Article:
Geneva, Oct. 19 (Xinhua-ANI): The UN General Assembly on Thursday elected the Republic of Korea (ROK) and Luxembourg to a two-year term in the UN Security Council.
The two joined Argentina, Australia and Rwanda, which were elected earlier, to serve as new non-permanent members of the powerful UN body.
The new members will begin their term on Jan. 1, 2013, replacing Colombia, Germany, India, Portugal and South Africa, whose term ends on Dec. 31 this year.
The ROK and Luxembourg won their Council seats after two rounds of secret ballot, garnering 149 and 131 votes from the 193 UN member states respectively, according to Vuk Jeremic, the president of the 67th session of the UN General Assembly who presided over the voting.
Rwanda won 148 votes, Argentina 182 and Australia 140 in the first round to get elected.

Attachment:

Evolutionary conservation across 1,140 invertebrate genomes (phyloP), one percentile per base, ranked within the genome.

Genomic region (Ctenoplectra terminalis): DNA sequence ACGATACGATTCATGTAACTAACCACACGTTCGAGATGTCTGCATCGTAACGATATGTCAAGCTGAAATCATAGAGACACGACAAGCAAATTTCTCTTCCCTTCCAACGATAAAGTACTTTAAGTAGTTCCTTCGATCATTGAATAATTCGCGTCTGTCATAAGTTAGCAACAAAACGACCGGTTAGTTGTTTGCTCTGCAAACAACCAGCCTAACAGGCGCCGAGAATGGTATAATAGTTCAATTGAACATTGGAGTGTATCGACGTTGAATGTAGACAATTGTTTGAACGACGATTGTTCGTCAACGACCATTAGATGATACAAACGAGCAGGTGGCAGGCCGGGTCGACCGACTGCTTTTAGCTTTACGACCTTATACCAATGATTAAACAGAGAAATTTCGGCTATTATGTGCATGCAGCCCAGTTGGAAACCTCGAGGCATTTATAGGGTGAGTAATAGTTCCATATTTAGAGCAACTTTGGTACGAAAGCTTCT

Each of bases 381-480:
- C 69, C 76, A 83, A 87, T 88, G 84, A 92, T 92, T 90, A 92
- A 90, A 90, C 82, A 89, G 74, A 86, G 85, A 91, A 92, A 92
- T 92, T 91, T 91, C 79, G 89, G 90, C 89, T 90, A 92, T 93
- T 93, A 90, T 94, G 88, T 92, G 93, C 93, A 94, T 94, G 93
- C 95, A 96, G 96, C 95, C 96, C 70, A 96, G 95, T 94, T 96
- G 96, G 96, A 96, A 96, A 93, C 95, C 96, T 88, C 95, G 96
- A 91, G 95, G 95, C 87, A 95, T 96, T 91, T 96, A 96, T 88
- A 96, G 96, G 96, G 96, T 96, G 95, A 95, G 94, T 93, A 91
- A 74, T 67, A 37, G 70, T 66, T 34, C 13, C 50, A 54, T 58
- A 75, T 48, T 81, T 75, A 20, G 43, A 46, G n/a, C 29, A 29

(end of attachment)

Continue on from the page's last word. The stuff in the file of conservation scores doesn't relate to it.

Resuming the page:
Under the UN Charter, the 15-member Security Council has the primary responsibility for the maintenance of international peace and security.
To be elected to the Council, a country must win support from two thirds of the General Assembly members, or 129 votes.
In the Thursday election, Argentina and Rwanda had no competitors from their respective regions for the Council seats assigned on a geographic basis.
As the first round of ballot only produced three winners to fill the five available Council seats, the General Assembly subsequently kicked off a second round to pick one country each from the Asia-Pacific group and the group of Western European countries and others.
The ROK, Cambodia and Bhutan competed in the second round for the seat assigned to their group. Cambodia eventually got 43 votes.
Australia beat out Finland and Luxembourg in the first round to seize the first of the two seats available for the group of Western European countries and others. And Finland only grabbed 62 votes in the second round.
According to the UN Charter, the non-permanent members of the Security Council are elected by the General Assembly. The regional groups for two-year stretches, with five elected in October each year, fill 10 of the 15 Council seats.
The remaining five seats belong to the veto-wielding permanent members, namely Britain, China, France, Russia and the United States. (Xinhua-ANI)